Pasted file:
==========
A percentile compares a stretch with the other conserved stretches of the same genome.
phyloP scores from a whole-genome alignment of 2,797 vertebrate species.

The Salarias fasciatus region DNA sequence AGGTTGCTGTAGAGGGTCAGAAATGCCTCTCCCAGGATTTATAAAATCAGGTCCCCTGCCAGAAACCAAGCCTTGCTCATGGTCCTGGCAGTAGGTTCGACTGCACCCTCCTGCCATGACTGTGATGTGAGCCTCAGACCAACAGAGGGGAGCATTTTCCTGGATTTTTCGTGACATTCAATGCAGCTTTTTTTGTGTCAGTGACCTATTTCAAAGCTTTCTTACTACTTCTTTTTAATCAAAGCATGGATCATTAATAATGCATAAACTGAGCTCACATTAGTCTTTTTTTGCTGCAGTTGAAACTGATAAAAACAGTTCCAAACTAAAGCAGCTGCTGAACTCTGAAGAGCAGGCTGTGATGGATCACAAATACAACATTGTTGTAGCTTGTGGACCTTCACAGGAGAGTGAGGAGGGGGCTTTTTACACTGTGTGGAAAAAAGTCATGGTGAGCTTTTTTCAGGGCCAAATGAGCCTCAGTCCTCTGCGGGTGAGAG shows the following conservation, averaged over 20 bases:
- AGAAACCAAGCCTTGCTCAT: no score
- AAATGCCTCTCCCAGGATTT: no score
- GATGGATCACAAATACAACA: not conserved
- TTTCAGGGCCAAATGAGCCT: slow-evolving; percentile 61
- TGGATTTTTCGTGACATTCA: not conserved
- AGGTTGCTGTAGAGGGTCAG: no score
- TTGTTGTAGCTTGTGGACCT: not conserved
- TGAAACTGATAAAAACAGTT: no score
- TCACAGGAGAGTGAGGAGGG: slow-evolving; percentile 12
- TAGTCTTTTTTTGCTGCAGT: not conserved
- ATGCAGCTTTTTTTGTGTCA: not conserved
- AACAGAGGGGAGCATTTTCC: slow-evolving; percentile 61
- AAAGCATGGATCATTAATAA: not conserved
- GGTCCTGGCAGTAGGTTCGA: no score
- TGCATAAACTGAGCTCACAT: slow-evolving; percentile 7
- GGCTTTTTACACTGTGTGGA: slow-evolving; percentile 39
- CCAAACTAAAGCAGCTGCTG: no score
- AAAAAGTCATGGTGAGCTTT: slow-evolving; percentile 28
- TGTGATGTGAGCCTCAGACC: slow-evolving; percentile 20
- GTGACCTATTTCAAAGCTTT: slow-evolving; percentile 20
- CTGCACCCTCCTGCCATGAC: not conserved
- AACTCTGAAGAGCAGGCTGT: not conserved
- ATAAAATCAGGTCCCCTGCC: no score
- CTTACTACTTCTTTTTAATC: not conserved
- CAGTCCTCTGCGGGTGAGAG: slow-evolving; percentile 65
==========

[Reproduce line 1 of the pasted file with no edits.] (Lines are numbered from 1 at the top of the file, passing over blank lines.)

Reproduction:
A percentile compares a stretch with the other conserved stretches of the same genome.